Up to 40 dead in Paris after shootings and bombings

NewsBy Sunday World
People flee from the scene of one of the attacks in Paris
People flee from the scene of one of the attacks in Paris

Shots have been fired at a restaurant in Paris and there was an explosion near France's national stadium, according to reports.

UPDATE: 12.39am:

In a separate but seemingly linked incident, up to 100 people are now feared dead at a concert venue in Paris following a hostage situation.

UPDATE 22:15:

AP now say at least 35 dead now and 100 hostages have also been taken at a Paris theatre.

UPDATE 21:49:

AFP say that in addition to the 18 dead, seven are known to be injured and the situation is still ongoing.

The Associated Press said fatalities had been reported following a "shootout" at a restaurant, believed to be near the Place de la Republique, and that ambulances were at the scene.

In an apparently separate incident explosions were heard from within the Stade de France, about five or six miles from the city centre, where France were playing Germany in an international football friendly.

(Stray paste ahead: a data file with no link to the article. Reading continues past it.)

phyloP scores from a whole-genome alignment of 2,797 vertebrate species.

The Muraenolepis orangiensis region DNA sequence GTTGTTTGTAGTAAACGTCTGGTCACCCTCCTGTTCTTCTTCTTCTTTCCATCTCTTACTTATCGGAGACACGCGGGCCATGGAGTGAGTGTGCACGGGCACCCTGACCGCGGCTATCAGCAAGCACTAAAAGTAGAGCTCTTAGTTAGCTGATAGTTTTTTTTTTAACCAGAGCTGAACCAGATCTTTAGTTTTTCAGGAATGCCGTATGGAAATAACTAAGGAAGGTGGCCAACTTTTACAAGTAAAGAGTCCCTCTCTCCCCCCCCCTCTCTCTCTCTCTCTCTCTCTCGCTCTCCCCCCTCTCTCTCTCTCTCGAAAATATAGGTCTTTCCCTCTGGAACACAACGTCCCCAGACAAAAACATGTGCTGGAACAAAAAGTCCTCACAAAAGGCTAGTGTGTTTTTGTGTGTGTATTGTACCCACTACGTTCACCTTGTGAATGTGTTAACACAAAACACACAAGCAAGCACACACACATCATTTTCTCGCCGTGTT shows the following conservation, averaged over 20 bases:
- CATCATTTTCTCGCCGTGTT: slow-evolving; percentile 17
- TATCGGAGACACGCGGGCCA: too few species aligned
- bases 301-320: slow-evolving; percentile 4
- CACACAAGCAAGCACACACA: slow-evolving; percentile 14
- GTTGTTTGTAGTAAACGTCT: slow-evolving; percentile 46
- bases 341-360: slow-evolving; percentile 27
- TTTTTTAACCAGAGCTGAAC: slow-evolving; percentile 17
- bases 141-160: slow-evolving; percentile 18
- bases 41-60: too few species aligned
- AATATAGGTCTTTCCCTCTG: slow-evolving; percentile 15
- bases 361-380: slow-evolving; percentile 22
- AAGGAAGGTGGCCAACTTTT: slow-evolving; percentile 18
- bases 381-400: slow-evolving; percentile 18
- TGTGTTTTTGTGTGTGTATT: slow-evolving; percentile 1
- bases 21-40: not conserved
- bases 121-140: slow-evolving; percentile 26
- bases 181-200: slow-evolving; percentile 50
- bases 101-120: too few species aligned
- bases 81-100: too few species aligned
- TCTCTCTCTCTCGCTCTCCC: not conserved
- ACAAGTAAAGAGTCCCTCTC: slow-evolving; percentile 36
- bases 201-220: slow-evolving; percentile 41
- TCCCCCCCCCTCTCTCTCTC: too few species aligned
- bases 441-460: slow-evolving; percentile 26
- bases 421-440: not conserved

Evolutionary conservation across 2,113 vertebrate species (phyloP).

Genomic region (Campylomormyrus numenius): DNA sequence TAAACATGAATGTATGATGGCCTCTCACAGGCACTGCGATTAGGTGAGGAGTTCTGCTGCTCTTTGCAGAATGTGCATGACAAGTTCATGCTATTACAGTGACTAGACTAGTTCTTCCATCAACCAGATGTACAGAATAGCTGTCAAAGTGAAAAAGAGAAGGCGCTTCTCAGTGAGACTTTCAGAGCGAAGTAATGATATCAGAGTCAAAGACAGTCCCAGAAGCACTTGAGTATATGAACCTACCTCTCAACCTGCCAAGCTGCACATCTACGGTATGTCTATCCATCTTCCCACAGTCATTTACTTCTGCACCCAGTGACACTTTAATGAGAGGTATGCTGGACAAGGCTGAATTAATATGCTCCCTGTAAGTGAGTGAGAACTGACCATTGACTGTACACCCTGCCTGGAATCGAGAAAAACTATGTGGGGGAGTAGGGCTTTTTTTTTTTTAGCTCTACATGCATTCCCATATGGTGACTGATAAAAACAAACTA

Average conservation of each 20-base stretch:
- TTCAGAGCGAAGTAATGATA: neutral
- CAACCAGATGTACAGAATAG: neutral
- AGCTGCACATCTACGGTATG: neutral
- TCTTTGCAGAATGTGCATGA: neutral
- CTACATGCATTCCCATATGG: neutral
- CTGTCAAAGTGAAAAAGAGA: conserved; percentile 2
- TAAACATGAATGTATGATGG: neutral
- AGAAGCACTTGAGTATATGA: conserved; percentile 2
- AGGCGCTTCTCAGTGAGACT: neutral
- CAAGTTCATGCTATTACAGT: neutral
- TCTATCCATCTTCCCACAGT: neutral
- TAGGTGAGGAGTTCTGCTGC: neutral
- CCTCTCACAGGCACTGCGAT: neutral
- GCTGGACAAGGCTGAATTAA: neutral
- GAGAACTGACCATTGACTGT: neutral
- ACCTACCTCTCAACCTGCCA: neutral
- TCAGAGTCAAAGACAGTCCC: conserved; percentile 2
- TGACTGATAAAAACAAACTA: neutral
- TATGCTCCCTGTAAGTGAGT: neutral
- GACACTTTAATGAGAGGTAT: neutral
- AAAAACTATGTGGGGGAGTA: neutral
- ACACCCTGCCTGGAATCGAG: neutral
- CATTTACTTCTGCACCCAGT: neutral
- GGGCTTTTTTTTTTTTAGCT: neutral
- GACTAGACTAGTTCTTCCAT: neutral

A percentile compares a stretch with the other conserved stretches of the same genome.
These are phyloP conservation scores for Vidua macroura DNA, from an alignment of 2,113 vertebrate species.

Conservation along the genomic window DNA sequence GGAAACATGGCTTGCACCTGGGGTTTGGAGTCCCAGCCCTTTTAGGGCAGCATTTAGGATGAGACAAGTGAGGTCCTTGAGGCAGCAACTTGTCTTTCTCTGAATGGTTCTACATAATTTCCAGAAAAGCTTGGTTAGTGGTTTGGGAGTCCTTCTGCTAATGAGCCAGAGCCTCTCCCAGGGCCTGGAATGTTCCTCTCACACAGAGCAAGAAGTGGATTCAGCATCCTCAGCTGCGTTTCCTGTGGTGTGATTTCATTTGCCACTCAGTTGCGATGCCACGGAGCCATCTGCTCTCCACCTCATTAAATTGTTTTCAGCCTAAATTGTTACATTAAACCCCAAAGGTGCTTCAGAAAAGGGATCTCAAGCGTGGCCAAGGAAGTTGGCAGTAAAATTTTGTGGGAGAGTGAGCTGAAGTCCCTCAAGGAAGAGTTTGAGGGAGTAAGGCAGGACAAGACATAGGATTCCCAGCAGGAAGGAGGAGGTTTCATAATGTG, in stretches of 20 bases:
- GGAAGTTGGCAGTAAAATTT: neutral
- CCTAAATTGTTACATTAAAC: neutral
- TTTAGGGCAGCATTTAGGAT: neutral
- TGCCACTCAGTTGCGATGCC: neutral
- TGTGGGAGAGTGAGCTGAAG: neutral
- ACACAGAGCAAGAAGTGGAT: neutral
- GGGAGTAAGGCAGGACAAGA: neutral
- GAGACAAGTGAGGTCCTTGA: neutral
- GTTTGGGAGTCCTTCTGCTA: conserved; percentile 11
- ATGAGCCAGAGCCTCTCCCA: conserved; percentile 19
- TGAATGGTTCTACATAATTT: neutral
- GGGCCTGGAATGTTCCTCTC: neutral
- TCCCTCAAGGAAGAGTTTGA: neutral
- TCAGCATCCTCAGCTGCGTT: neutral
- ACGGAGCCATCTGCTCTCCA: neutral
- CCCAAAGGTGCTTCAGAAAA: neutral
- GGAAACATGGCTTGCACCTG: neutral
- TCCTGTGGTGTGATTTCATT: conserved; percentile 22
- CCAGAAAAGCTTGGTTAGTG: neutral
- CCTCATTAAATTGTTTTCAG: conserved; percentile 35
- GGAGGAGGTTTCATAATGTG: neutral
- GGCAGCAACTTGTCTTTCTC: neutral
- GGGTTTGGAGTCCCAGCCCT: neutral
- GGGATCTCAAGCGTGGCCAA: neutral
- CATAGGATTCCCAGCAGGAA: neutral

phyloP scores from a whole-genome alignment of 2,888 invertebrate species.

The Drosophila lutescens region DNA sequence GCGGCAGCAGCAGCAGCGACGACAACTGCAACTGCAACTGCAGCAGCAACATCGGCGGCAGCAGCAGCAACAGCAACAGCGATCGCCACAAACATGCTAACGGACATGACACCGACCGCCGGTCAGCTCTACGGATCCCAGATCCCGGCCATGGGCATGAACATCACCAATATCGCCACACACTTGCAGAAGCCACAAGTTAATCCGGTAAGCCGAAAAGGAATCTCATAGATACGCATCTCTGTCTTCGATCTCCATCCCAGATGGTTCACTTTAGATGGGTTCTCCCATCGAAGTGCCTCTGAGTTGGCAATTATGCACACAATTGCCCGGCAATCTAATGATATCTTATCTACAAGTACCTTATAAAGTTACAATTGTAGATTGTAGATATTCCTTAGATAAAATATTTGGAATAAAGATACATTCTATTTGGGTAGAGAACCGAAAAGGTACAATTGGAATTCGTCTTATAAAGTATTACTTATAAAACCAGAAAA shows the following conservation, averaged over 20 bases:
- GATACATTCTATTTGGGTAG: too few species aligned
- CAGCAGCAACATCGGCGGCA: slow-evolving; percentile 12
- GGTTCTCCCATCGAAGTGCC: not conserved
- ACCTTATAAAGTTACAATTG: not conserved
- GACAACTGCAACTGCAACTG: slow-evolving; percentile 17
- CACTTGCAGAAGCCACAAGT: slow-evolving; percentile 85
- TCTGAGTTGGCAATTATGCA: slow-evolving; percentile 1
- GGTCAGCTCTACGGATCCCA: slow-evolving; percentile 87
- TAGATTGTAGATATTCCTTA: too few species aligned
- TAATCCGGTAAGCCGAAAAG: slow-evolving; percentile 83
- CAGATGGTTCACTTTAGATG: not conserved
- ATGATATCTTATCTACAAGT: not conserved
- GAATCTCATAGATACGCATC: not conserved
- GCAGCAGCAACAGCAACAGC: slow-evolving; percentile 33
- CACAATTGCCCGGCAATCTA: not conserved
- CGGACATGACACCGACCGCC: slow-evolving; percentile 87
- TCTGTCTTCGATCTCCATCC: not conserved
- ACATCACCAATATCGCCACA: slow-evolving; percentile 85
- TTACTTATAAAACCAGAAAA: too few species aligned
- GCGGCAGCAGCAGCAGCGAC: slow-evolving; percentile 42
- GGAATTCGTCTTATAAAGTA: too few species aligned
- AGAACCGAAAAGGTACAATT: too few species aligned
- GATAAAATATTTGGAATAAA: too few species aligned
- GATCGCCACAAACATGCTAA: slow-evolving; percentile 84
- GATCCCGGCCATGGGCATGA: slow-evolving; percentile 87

Police said at least 11 people were killed in the shootouts and other violence around Paris.

Officials said there were shots fired in at least two restaurants in the capital, and at least two explosions were heard near the Stade de France stadium, the Associated Press reported.

French president Francois Hollande left the stadium where he had been watching the football match to hold an emergency meeting.

Eyewitness Ben Grant said he was in a bar with his wife when the gunshots were fired and he had seen six or seven bodies on the ground. He told the BBC: "I was told people in cars had opened fire on the bar.

"There are lots of dead people. It's pretty horrific to be honest.

"I was at the back of the bar. I couldn't see anything.

"I heard gunshots. People dropped to the ground. We put a table over our heads to protect us.

"We were held up in the bar because there was a pile of bodies in front of us."

The attacks come almost a year after the Charlie Hebdo atrocity, which took place in January and saw 12 people killed after gunmen stormed the offices of the satirical magazine.

In June, France launched a terrorism investigation after police found a decapitated body in a gas factory in the south-eastern city of Lyon. And two months later three Americans and one Briton were awarded medals for bravery after they overpowered a heavily armed gunman on a train in France.

UK Prime Minister David Cameron said: "I am shocked by events in Paris tonight. Our thoughts and prayers are with the French people.

"We will do whatever we can to help."